Bike sharing – rent it, ride it, share it!

Bike Sharing

Have you ever been to the Netherlands? If so, you surely would have noticed the overwhelming number of bikes buzzing along the canals, bridges, and streets, not only in Amsterdam, but everywhere in the country. There is a very practical reason for this bike adoration: cycling maximizes mobility when space is limited and the Netherlands is the most densely populated country in Europe. Consequently, the Netherlands was the first country in the world to introduce a bike sharing system, which was launched as early as the mid-1960s [1]. Back then, a number of white, unlocked bikes were put at random places across Amsterdam and everyone could simply hop on and go. Due to misuse and vandalism, however, the system quickly called for radical improvement. So what is it that defines the bike sharing system we know today? There are three main components: firstly, bicycles distinguishable by color and design. Secondly, a docking station where users borrow and return the bicycle and finally a payment system. The importance of a docking station, however, has declined in the past years. Mobile internet allows users to locate, reserve, and pay for a bike on their smartphone and simply leave it wherever they want afterwards. Commuting to work by bike sharing therefore becomes an ideal alternative to other modes of transport, especially because one doesn't have to worry about theft or maintenance.

Bike sharing systems all over the globe

Today, there are bike sharing systems all over the globe with cities in Europe and China operating the most extensive programs. Businessman riding a bicycle with the Eiffel Tower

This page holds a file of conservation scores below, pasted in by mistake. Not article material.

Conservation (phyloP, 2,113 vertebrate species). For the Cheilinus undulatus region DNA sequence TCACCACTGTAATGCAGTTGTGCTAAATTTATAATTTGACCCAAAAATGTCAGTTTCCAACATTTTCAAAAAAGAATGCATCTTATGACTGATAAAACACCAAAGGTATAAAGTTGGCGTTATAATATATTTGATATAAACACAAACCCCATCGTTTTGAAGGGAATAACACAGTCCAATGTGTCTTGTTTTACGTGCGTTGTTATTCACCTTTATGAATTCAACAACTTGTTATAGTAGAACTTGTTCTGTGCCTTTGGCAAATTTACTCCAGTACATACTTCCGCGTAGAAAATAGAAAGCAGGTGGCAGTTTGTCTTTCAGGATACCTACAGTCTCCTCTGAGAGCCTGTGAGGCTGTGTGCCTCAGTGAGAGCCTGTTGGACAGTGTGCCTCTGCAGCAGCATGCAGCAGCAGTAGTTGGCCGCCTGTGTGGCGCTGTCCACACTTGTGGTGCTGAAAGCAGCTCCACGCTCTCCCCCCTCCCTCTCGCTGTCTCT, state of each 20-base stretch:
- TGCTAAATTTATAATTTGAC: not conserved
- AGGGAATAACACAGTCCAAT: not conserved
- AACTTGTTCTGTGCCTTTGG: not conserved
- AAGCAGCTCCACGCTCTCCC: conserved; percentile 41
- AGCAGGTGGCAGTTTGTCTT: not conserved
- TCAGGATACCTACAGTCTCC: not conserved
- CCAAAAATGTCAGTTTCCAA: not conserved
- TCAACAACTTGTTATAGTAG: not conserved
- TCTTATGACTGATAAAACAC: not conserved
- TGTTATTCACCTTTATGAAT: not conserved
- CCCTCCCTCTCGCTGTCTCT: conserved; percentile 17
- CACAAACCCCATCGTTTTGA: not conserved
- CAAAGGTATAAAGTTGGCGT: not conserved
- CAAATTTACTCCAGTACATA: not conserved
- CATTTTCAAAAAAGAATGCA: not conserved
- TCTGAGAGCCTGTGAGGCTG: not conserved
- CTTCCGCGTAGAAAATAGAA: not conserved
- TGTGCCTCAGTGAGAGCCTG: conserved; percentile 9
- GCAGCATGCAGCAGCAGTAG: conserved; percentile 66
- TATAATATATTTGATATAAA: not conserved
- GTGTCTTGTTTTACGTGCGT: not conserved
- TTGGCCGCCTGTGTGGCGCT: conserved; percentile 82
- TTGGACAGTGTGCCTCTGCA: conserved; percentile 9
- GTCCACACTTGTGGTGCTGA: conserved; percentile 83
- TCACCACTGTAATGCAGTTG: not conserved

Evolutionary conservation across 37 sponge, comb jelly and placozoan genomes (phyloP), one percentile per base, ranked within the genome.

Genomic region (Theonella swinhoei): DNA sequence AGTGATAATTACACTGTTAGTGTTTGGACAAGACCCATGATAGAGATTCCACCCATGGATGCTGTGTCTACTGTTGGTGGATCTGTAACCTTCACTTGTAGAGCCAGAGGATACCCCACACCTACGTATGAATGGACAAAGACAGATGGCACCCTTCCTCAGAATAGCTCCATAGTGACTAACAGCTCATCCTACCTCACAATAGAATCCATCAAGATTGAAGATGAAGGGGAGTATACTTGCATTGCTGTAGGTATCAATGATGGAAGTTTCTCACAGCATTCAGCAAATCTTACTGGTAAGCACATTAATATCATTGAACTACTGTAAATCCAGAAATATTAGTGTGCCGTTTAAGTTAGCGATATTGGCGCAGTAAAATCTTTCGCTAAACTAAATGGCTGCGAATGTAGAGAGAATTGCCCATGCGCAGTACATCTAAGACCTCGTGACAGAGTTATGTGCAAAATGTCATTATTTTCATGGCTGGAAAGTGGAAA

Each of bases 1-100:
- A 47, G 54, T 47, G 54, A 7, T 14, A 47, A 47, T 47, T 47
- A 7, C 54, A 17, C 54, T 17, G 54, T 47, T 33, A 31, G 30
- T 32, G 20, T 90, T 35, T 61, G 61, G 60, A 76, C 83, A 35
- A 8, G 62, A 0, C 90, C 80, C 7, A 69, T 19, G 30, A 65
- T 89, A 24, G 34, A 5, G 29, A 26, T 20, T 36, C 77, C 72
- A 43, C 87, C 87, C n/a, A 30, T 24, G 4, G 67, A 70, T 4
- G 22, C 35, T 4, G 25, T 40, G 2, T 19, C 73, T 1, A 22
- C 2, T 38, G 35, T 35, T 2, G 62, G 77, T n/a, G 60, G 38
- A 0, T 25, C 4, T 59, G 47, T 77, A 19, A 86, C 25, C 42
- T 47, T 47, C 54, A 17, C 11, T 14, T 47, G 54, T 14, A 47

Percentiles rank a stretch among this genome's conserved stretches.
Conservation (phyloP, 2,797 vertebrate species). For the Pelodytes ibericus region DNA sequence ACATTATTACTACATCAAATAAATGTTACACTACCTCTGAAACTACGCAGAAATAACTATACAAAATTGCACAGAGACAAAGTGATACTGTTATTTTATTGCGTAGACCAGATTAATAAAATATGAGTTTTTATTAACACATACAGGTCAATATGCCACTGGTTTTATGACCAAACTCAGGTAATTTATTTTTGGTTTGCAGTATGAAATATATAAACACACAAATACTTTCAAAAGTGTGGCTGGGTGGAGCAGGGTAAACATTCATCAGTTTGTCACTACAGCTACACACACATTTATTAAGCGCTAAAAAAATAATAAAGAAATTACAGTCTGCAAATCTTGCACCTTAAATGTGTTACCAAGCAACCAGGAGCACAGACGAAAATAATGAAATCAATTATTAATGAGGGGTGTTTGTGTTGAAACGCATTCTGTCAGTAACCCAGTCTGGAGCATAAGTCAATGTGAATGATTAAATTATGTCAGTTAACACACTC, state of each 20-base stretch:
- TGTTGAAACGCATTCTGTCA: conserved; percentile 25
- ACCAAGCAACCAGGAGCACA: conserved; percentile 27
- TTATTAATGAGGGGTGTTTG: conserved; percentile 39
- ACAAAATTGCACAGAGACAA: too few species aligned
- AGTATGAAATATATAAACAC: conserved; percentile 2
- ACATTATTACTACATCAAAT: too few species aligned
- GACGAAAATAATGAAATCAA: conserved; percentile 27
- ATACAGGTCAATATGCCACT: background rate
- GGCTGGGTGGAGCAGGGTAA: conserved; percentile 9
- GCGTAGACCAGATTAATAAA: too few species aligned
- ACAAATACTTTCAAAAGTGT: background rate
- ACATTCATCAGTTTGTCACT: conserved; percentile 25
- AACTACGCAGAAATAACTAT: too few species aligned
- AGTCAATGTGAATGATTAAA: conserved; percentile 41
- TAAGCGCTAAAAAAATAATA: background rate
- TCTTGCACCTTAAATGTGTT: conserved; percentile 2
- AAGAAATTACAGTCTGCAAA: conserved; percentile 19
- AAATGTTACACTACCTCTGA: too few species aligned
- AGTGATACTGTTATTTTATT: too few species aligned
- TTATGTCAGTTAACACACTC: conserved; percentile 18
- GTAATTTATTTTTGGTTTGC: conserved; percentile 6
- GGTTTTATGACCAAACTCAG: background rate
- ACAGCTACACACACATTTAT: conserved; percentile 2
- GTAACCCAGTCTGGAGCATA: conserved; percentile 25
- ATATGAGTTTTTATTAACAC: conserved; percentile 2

Out of the many, two cities stand out in recording particularly phenomenal successes: one is Paris, where the operator Vélib’ provides 20,000 bicycles among 1,450 docking stations all around the city [2]. This means that every citizen or tourist passes a docking station every 300 meters on average. Paris therefore represents an extraordinary example of how bike sharing can be successfully integrated into existent modes of public transportation. The other city to have done well with its bike sharing program is the city of Hangzhou. It is only one of the 19 cities in China operating a bike sharing system. But, more importantly, with more than 60,000 bicycles at 2416 docking stations, it offers the largest bike sharing system in the world [3]. The success stories of these two very different cities draw an insightful conclusion: bike sharing really works as a form of business mobility in any urban center. Furthermore, whilst different cultures may prefer different modes of travel, cycling has global appeal. Biking is healthy and fun, especially after spending hours in an office. With its current advances in terms of simplicity and flexibility, bike sharing could present a real alternative to other means of commuting to work.

[1] [2] [3]

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